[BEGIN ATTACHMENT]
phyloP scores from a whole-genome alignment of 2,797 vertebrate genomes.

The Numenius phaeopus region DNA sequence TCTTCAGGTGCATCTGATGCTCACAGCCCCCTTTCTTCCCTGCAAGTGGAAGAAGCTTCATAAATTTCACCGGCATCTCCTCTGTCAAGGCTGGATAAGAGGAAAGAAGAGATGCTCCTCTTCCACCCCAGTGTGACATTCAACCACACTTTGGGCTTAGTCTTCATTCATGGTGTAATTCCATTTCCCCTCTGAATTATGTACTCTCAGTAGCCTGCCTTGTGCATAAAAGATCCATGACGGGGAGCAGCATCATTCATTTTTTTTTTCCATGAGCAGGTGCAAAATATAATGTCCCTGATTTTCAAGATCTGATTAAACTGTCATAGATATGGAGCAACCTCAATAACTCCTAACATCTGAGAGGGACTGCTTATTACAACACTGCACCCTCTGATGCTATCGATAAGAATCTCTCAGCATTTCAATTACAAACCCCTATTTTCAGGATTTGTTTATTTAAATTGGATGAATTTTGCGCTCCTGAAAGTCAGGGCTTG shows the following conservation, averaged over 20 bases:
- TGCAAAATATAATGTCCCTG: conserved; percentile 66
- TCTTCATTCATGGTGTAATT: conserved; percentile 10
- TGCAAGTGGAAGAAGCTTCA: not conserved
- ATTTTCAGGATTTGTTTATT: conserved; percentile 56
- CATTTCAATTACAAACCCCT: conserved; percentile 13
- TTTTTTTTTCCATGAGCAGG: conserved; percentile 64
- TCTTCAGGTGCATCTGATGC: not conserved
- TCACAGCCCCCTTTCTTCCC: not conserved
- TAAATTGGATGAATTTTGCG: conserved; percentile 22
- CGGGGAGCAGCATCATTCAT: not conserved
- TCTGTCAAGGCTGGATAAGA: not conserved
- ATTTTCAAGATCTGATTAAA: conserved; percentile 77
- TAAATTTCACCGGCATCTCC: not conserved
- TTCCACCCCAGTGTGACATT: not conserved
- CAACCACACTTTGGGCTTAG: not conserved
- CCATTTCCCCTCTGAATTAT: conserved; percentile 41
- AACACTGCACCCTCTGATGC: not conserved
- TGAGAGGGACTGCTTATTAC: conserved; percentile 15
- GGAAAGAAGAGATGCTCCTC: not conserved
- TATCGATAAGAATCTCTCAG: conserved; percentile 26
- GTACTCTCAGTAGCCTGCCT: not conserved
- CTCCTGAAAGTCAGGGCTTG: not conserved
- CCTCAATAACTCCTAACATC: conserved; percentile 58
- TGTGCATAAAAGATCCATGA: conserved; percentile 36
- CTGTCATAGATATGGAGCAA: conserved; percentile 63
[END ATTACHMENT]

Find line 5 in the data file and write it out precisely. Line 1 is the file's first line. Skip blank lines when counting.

- TGCAAGTGGAAGAAGCTTCA: not conserved